• Accuracy: Accuracy is an indicator of an AI system's performance. Perceived accuracy will depend on the quality of an AI system for a particular purpose.
  • Reliability: Reliability is the ability of a system to perform its required functions under stated conditions for a specified period of time. The NIST publications cite ISO/IEC 27040:2015 for this definition.
  • Resiliency: Resiliency can be defined as the adaptive capability of an AI system in a complex and changing environment. The term may also refer to the ability to reduce the magnitude or duration of disruptions to an AI system.
  • Objectivity: Objectivity can refer to an AI system that uses data that has not been compromised through falsification or corruption.
  • Security: Security most often refers to information security. Information security involves the use of physical and logical security methods to protect information from unauthorized access, use, disclosure, disruption, modification, or destruction.
  • Explainability: Explainability refers to how AI system results can be understood by humans. Explainable AI contrasts with the "black box" concept in machine learning making it impossible to explain why an AI system made a decision.
  • Safety: Safety is the condition of the system operating without causing unacceptable risk of physical injury or damage to the health of people. This definition is cited in the above NIST publications from the ISO/IEC Guide 55:1999.
  • Accountability: Accountability involves traceability or providing a record of events related to the specific use case. Accountability tools can enhance documentation gaps between planned and achieved outcomes of AI systems.
  • Privacy: Privacy will differ by use case and depends on the type of data at issue and other considerations like the societal context for the use case. Privacy considerations involve collection, processing, sharing, storage, and disposal of personal information.

The weight an individual places on the combination of these nine factors may change, depending on how the individual is using the AI system and the level of risk involved in that particular use. For example, user trust in a low-risk application, such as a music selection algorithm, may be tied to certain factors that differ from those factors influencing user trust in a high-risk application, such as a medical diagnostic system.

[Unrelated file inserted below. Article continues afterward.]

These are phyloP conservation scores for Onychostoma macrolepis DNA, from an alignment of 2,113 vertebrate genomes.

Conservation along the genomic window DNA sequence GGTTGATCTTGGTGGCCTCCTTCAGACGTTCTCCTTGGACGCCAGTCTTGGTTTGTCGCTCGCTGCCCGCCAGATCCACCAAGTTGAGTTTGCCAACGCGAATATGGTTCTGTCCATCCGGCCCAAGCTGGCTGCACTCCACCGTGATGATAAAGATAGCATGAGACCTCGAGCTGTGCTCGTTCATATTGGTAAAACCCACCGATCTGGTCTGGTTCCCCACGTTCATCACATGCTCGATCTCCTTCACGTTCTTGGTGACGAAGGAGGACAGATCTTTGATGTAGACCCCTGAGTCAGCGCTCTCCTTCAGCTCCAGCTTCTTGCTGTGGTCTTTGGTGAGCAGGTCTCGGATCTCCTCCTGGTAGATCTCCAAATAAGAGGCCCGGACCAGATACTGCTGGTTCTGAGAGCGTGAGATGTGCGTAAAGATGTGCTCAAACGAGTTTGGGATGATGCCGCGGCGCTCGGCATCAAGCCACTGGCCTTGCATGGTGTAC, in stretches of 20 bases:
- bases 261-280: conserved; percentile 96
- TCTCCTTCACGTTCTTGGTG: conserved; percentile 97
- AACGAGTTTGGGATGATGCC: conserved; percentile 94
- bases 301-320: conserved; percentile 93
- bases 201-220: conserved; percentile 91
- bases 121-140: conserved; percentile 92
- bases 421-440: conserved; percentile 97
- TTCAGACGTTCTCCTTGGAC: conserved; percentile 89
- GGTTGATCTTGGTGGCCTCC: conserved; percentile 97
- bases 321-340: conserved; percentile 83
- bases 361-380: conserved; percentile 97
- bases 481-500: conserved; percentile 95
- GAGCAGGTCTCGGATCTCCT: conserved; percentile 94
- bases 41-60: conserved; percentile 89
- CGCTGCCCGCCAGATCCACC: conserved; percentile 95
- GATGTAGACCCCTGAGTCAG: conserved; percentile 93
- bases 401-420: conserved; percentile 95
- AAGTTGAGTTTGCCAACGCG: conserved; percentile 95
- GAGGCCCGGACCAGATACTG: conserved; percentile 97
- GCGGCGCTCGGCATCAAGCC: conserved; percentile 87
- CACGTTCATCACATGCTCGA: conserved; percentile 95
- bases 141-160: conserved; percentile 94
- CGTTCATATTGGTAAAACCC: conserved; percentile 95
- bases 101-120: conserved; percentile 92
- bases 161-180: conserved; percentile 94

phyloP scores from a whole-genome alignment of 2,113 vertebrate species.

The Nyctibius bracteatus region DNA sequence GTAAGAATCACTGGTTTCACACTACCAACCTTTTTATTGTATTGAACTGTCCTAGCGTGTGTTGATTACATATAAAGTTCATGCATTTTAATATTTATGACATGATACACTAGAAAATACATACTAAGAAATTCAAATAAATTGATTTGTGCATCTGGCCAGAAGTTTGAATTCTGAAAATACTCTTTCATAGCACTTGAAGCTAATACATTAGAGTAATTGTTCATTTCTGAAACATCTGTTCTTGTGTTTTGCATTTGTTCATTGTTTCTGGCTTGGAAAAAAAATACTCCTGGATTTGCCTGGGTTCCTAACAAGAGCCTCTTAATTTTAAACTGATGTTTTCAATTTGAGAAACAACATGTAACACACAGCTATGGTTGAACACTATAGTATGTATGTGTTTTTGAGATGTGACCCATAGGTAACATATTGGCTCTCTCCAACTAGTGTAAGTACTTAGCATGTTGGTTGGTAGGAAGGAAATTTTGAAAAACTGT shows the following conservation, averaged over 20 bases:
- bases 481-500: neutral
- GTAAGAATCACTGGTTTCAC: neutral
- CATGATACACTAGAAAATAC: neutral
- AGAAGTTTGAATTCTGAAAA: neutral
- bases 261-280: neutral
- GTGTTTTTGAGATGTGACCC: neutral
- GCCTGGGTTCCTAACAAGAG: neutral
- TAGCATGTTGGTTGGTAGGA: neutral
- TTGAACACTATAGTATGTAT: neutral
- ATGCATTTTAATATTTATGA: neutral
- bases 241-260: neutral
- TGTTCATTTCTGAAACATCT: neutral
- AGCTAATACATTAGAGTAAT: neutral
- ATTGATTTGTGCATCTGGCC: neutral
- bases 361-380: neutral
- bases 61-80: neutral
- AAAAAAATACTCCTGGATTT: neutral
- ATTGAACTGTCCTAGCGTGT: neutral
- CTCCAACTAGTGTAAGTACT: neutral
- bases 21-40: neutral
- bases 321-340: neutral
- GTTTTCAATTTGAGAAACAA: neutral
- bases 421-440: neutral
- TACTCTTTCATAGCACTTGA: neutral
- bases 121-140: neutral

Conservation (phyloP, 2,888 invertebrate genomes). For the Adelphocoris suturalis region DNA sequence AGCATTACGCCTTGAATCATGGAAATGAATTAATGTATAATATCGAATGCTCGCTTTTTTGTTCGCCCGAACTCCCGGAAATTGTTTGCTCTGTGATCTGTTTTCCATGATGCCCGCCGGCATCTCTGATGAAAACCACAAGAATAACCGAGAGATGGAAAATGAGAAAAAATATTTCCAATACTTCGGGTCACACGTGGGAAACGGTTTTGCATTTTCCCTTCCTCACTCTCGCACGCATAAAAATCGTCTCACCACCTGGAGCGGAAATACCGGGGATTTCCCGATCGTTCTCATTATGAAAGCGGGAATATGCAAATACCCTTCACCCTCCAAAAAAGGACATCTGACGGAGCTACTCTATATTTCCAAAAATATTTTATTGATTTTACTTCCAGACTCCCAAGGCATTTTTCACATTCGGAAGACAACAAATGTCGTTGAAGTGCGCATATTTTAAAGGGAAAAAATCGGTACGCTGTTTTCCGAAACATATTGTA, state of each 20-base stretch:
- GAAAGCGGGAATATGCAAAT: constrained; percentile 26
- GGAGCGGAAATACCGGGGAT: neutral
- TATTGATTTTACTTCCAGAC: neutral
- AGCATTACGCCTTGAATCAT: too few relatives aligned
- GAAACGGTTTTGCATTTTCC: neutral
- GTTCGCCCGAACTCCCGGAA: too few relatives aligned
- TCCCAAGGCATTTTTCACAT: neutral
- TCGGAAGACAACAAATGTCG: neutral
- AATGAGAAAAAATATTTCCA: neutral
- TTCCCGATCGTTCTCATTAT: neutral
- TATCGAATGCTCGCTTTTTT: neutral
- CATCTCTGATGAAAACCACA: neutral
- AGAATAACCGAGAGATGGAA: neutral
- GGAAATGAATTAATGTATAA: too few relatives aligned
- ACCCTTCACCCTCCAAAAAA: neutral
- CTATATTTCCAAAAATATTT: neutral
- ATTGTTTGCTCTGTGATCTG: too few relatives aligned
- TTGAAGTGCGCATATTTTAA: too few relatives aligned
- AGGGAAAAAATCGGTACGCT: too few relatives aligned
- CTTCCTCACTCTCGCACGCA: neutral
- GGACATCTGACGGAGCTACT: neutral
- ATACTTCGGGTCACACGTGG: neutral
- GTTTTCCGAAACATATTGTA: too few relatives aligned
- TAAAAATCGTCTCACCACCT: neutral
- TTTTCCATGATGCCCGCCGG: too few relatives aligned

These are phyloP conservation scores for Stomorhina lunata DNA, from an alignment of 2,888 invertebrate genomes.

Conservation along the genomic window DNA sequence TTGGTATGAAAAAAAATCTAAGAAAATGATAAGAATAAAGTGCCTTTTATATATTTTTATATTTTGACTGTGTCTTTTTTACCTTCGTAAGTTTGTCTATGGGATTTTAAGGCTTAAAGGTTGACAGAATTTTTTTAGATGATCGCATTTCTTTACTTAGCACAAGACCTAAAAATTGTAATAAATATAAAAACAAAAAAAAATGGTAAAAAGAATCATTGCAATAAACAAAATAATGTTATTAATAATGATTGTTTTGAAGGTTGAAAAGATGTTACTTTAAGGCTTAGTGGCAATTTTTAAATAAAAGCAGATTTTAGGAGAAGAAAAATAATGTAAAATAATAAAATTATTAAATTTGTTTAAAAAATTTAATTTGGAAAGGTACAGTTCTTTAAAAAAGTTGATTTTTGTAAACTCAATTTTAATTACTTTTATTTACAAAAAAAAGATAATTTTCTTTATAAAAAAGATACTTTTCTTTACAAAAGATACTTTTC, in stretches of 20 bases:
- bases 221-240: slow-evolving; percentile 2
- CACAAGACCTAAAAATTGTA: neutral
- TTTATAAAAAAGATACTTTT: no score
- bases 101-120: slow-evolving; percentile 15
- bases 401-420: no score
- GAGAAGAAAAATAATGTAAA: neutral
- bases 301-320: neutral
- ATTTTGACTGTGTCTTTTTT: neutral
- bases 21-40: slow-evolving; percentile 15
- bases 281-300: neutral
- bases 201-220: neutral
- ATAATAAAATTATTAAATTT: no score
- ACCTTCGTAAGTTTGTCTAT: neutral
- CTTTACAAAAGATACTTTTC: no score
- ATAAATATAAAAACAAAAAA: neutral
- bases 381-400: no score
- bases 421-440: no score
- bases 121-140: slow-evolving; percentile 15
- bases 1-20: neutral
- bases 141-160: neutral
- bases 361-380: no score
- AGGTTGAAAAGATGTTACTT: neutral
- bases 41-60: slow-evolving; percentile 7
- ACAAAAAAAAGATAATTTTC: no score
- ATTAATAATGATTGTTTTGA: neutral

NIST offers the following graphic to illustrate how a person may be willing to trust a music selection algorithm but not the AI "medical assistant" used to diagnose cancer:

NIST AI Task Graphic

Credit: N. Hanacek/NIST.

Using the model equation as a starting point, the draft report calls for further research into measurement precision for user trust. To this end, the draft report includes a review of the previous research on which the model is based.

In particular, psychologist Brian Stanton who co-authored the draft report with NIST computer scientist Theodore ("Ted") Jensen, stressed that, "We are proposing a model for AI user trust. It is based on others' research and the fundamental principles of cognition. For that reason, we would like feedback about work the scientific community might pursue to provide experimental validation of these ideas."

Participation Needed

As a practical matter, NIST routinely calls for participation from industry to develop its legal frameworks. For example, NIST relied upon significant feedback from industry to develop the NIST Cybersecurity Framework, and numerous organizations now voluntarily comply with the recommended standards.

Similarly, in the context of AI, it is mutually beneficial for industry to participate and NIST to incorporate such input when formulating final recommendations for AI that helps to build consumer trust in the technology. The draft report is open for comment until July 30, 2021.

Please contact any of the attorneys identified herein if you have questions or would like to comment on the draft report.

This article was originally featured as an artificial intelligence advisory on on June 17, 2021. Our editors have chosen to feature this article here for its coinciding subject matter.